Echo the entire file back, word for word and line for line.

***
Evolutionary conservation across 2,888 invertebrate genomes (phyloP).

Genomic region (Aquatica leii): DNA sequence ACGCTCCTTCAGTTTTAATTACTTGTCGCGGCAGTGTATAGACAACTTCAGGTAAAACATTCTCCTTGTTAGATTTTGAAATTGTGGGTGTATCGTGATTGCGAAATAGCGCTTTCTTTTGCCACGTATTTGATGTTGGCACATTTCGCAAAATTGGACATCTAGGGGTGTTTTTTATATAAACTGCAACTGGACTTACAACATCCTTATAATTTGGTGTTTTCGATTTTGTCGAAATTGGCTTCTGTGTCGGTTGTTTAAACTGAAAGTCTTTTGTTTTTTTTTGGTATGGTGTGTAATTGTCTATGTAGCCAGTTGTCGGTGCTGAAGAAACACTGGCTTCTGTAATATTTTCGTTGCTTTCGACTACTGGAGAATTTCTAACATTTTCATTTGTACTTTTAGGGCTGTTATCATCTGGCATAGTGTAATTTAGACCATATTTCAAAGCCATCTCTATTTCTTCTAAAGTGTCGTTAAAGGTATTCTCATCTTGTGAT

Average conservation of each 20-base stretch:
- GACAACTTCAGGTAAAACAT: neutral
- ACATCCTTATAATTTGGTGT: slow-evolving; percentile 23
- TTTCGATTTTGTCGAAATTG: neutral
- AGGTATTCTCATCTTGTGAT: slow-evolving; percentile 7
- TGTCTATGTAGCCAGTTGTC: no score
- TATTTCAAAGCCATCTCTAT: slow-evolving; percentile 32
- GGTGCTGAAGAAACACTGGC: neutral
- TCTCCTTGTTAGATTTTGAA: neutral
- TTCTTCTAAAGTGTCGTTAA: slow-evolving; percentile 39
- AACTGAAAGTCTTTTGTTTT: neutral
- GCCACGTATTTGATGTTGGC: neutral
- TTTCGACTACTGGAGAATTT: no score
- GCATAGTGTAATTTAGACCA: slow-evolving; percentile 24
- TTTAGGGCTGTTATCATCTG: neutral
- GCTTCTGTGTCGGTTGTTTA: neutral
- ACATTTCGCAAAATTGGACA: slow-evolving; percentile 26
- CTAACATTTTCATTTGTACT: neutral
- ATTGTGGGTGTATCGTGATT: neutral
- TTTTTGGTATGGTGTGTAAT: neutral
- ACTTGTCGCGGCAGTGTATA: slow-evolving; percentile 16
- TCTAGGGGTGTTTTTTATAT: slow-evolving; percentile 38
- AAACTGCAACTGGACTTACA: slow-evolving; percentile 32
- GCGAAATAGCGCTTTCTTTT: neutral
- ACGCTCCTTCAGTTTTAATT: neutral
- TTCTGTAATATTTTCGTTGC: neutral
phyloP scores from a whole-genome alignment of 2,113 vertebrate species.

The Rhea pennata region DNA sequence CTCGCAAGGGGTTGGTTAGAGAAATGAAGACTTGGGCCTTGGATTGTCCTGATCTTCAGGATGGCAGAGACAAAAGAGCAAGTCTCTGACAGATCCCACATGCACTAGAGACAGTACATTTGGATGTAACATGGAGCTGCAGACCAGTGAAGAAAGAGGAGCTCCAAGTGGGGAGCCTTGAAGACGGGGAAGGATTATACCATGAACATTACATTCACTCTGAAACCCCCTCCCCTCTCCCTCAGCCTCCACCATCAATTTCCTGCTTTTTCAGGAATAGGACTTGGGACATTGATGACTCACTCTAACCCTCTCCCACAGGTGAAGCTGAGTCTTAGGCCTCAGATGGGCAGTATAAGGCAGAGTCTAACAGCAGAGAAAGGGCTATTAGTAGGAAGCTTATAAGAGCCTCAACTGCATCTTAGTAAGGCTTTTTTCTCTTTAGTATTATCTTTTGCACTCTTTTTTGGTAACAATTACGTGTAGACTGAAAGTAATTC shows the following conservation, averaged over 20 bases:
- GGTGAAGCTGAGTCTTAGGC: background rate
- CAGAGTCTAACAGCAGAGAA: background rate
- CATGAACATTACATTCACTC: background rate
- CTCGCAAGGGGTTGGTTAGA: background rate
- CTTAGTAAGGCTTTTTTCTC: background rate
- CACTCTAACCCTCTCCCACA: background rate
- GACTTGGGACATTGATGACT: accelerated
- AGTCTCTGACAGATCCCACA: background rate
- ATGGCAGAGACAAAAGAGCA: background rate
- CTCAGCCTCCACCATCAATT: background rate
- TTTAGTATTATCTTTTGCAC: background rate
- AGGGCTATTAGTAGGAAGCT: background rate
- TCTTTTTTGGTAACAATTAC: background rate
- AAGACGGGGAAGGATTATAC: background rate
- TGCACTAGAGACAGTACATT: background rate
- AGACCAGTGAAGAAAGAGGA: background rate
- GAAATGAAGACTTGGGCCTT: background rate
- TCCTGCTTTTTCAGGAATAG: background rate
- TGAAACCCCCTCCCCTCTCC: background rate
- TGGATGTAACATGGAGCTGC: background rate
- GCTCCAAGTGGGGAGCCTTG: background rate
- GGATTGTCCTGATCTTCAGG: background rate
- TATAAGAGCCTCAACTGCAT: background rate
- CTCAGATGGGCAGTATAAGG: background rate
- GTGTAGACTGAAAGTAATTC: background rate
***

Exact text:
Evolutionary conservation across 2,888 invertebrate genomes (phyloP).

Genomic region (Aquatica leii): DNA sequence ACGCTCCTTCAGTTTTAATTACTTGTCGCGGCAGTGTATAGACAACTTCAGGTAAAACATTCTCCTTGTTAGATTTTGAAATTGTGGGTGTATCGTGATTGCGAAATAGCGCTTTCTTTTGCCACGTATTTGATGTTGGCACATTTCGCAAAATTGGACATCTAGGGGTGTTTTTTATATAAACTGCAACTGGACTTACAACATCCTTATAATTTGGTGTTTTCGATTTTGTCGAAATTGGCTTCTGTGTCGGTTGTTTAAACTGAAAGTCTTTTGTTTTTTTTTGGTATGGTGTGTAATTGTCTATGTAGCCAGTTGTCGGTGCTGAAGAAACACTGGCTTCTGTAATATTTTCGTTGCTTTCGACTACTGGAGAATTTCTAACATTTTCATTTGTACTTTTAGGGCTGTTATCATCTGGCATAGTGTAATTTAGACCATATTTCAAAGCCATCTCTATTTCTTCTAAAGTGTCGTTAAAGGTATTCTCATCTTGTGAT

Average conservation of each 20-base stretch:
- GACAACTTCAGGTAAAACAT: neutral
- ACATCCTTATAATTTGGTGT: slow-evolving; percentile 23
- TTTCGATTTTGTCGAAATTG: neutral
- AGGTATTCTCATCTTGTGAT: slow-evolving; percentile 7
- TGTCTATGTAGCCAGTTGTC: no score
- TATTTCAAAGCCATCTCTAT: slow-evolving; percentile 32
- GGTGCTGAAGAAACACTGGC: neutral
- TCTCCTTGTTAGATTTTGAA: neutral
- TTCTTCTAAAGTGTCGTTAA: slow-evolving; percentile 39
- AACTGAAAGTCTTTTGTTTT: neutral
- GCCACGTATTTGATGTTGGC: neutral
- TTTCGACTACTGGAGAATTT: no score
- GCATAGTGTAATTTAGACCA: slow-evolving; percentile 24
- TTTAGGGCTGTTATCATCTG: neutral
- GCTTCTGTGTCGGTTGTTTA: neutral
- ACATTTCGCAAAATTGGACA: slow-evolving; percentile 26
- CTAACATTTTCATTTGTACT: neutral
- ATTGTGGGTGTATCGTGATT: neutral
- TTTTTGGTATGGTGTGTAAT: neutral
- ACTTGTCGCGGCAGTGTATA: slow-evolving; percentile 16
- TCTAGGGGTGTTTTTTATAT: slow-evolving; percentile 38
- AAACTGCAACTGGACTTACA: slow-evolving; percentile 32
- GCGAAATAGCGCTTTCTTTT: neutral
- ACGCTCCTTCAGTTTTAATT: neutral
- TTCTGTAATATTTTCGTTGC: neutral
phyloP scores from a whole-genome alignment of 2,113 vertebrate species.

The Rhea pennata region DNA sequence CTCGCAAGGGGTTGGTTAGAGAAATGAAGACTTGGGCCTTGGATTGTCCTGATCTTCAGGATGGCAGAGACAAAAGAGCAAGTCTCTGACAGATCCCACATGCACTAGAGACAGTACATTTGGATGTAACATGGAGCTGCAGACCAGTGAAGAAAGAGGAGCTCCAAGTGGGGAGCCTTGAAGACGGGGAAGGATTATACCATGAACATTACATTCACTCTGAAACCCCCTCCCCTCTCCCTCAGCCTCCACCATCAATTTCCTGCTTTTTCAGGAATAGGACTTGGGACATTGATGACTCACTCTAACCCTCTCCCACAGGTGAAGCTGAGTCTTAGGCCTCAGATGGGCAGTATAAGGCAGAGTCTAACAGCAGAGAAAGGGCTATTAGTAGGAAGCTTATAAGAGCCTCAACTGCATCTTAGTAAGGCTTTTTTCTCTTTAGTATTATCTTTTGCACTCTTTTTTGGTAACAATTACGTGTAGACTGAAAGTAATTC shows the following conservation, averaged over 20 bases:
- GGTGAAGCTGAGTCTTAGGC: background rate
- CAGAGTCTAACAGCAGAGAA: background rate
- CATGAACATTACATTCACTC: background rate
- CTCGCAAGGGGTTGGTTAGA: background rate
- CTTAGTAAGGCTTTTTTCTC: background rate
- CACTCTAACCCTCTCCCACA: background rate
- GACTTGGGACATTGATGACT: accelerated
- AGTCTCTGACAGATCCCACA: background rate
- ATGGCAGAGACAAAAGAGCA: background rate
- CTCAGCCTCCACCATCAATT: background rate
- TTTAGTATTATCTTTTGCAC: background rate
- AGGGCTATTAGTAGGAAGCT: background rate
- TCTTTTTTGGTAACAATTAC: background rate
- AAGACGGGGAAGGATTATAC: background rate
- TGCACTAGAGACAGTACATT: background rate
- AGACCAGTGAAGAAAGAGGA: background rate
- GAAATGAAGACTTGGGCCTT: background rate
- TCCTGCTTTTTCAGGAATAG: background rate
- TGAAACCCCCTCCCCTCTCC: background rate
- TGGATGTAACATGGAGCTGC: background rate
- GCTCCAAGTGGGGAGCCTTG: background rate
- GGATTGTCCTGATCTTCAGG: background rate
- TATAAGAGCCTCAACTGCAT: background rate
- CTCAGATGGGCAGTATAAGG: background rate
- GTGTAGACTGAAAGTAATTC: background rate